Bogs

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Re: Another Paddleducks build log
« Reply #20 on: August 01, 2009, 03:48:33 AM »
Tim,

The steam gland screws shouldn't go all the way into the gland nut, as they are used to compress material in there. So after your first cut with your die, turn the die around and use the unmarked side. It should then cut the thread almost to the shoulder, as the die shouldn't have a lead in taper on the 'bad' side. If the die has a lead in on both ends, I usually grind down the die on the 'bad' side to get rid of the lead in, purely to allow me to cut a full depth thread right up to a shoulder.

I would suggest you grind up a specific undercut tool, about 0.02" (0.5mm) wide, as you will need it for all sorts of threading to a shoulder. Maybe not on this project, but for others in the future.

If you are single point cutting, you really need a small undercut to drop into anyway.

Bogs

Do you think I need to remake the gland nuts or is there enough thread on them? I can remake them as I havent yet drilled and tapped the packing gland (And it should remain concentric as it's mounted in an ER32 collet chuck that I can remove it in the ER32 chuck to turn up some new gland nuts using the 3jaw. (I'll make 4-5 nuts as Kvom mentioned that the valve packing glands are the same))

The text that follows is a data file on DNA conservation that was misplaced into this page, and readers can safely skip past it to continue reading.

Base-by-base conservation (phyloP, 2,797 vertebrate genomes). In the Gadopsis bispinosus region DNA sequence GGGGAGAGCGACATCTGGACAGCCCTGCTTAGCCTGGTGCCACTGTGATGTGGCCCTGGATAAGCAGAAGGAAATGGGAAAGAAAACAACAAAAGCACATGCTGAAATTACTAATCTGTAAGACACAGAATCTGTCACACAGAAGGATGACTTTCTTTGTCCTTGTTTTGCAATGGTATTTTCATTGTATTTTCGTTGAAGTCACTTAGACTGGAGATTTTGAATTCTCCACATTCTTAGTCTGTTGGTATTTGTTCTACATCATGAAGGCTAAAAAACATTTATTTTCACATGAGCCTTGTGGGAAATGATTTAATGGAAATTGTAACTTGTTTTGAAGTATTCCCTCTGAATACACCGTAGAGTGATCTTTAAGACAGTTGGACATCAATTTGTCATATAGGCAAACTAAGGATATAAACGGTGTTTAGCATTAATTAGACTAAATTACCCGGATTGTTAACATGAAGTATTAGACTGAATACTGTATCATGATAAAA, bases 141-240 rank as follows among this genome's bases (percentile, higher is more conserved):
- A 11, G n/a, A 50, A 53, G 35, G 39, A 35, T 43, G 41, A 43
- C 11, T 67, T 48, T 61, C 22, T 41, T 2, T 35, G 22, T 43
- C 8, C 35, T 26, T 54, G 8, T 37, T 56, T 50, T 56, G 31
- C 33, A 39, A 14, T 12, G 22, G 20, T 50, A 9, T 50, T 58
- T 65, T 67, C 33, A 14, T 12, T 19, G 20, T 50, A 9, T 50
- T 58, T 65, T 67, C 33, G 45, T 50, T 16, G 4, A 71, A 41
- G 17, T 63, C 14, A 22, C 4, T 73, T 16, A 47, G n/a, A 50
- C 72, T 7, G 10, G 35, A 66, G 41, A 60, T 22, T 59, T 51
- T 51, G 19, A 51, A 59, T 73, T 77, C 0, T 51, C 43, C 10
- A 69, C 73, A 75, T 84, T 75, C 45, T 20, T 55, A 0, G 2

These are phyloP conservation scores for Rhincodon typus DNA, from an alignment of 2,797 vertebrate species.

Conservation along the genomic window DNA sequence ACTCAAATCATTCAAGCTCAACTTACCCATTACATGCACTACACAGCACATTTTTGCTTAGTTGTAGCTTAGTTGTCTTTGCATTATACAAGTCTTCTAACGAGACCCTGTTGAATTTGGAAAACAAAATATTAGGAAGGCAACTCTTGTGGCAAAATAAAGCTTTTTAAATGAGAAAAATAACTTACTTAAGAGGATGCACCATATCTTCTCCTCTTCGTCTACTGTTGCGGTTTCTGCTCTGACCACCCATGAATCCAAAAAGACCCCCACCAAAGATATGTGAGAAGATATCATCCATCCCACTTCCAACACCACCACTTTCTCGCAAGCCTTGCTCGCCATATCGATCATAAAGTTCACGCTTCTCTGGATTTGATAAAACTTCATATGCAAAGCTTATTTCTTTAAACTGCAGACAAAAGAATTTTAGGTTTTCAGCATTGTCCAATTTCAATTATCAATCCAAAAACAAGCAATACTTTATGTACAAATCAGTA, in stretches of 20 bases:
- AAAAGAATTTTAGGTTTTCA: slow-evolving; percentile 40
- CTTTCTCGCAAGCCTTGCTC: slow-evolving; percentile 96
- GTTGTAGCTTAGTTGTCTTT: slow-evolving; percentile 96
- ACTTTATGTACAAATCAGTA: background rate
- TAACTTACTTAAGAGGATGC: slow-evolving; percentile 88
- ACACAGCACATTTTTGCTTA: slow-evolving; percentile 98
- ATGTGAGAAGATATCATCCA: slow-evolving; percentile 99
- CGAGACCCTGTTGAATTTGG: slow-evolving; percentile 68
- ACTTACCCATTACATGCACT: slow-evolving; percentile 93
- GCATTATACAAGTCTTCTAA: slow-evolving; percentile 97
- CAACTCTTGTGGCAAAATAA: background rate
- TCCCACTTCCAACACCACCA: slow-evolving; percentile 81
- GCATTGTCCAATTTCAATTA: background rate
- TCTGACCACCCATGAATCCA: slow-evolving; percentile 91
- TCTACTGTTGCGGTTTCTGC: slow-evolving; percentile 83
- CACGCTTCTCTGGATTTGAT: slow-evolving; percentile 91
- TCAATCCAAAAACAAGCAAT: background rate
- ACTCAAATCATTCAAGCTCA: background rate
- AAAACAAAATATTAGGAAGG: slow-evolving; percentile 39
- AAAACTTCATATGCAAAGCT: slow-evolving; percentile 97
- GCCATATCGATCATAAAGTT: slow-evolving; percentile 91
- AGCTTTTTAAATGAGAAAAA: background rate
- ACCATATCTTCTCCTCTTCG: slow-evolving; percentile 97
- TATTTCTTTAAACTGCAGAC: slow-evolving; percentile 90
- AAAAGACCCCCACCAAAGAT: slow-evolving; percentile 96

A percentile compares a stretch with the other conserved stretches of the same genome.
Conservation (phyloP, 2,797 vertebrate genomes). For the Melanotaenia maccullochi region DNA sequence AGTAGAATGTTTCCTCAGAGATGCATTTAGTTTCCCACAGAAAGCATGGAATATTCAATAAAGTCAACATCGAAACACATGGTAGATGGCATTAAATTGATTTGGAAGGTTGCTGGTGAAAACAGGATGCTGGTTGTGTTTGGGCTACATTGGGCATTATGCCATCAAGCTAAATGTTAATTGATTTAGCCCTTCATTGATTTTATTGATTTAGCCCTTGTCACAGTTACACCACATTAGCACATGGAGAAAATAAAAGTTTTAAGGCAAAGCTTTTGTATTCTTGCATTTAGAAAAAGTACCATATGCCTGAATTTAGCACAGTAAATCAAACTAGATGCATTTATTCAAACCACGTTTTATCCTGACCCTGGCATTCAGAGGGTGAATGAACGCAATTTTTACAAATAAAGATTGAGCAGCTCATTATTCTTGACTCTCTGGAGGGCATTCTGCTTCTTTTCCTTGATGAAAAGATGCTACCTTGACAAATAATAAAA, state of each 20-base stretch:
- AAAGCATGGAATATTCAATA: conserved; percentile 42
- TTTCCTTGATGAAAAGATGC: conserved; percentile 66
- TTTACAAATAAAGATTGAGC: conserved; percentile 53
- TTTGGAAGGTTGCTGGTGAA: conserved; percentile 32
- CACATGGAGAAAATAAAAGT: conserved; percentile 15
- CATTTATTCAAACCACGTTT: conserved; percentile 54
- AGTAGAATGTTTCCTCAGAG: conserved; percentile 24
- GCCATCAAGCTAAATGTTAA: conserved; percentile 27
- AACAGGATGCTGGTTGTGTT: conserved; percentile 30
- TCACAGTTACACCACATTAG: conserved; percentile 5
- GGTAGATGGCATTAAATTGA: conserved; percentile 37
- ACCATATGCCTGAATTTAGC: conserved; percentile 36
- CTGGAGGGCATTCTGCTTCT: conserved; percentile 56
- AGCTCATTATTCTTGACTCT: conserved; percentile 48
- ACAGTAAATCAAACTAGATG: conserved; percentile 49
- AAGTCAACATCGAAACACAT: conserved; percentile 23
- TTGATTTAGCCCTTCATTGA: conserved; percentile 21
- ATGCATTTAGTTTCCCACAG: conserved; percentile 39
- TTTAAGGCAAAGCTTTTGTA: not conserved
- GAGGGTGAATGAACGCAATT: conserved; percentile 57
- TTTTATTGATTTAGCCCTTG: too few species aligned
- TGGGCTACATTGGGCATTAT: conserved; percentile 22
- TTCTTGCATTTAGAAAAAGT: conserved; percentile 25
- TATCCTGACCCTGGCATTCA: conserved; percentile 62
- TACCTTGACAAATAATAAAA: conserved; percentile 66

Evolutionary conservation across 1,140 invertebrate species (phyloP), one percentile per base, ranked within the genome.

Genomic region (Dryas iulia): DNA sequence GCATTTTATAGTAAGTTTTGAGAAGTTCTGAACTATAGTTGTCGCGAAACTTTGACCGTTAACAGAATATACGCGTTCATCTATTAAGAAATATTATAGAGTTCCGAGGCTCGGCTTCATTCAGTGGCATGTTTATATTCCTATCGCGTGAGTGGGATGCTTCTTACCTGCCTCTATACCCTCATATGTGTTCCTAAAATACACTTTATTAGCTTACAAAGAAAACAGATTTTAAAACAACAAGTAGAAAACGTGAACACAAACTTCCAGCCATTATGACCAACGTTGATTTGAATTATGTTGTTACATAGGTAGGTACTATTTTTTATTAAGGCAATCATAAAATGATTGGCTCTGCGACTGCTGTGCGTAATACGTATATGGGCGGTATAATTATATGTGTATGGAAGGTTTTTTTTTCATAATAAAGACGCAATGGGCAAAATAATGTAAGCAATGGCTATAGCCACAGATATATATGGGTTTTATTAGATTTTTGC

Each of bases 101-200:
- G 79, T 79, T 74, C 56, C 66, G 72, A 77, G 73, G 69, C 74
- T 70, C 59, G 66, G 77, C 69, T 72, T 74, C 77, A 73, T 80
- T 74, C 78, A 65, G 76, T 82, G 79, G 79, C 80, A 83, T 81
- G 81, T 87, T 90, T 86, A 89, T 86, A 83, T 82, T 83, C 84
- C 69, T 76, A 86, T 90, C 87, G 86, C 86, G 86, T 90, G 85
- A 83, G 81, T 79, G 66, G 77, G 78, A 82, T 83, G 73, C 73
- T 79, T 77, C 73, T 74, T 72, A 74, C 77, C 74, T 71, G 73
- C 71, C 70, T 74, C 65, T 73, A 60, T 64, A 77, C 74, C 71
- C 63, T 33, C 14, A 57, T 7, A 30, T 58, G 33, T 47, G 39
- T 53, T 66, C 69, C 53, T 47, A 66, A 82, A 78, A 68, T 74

I'll grind up a specific undercutting tool too. I will be single point cutting on pretty much all the threads on this build as I have yet to make a tailstock die holder. I generally single point until near depth-of-thread and then clean up with a die.


Tim
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bogstandard

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Re: Another Paddleducks build log
« Reply #21 on: August 01, 2009, 05:04:10 AM »
Tim,

The ideal method is to assemble the nut and gland together and tighten them up. Then drill the pair together to make a matched set. You might have to superglue the screw in, to stop it being unscrewed out when drilled from the other side, as really, you should turn the bore spigot and drill the central hole at the same time, to ensure that things are concentric to the bore. As shown on this bit of an article.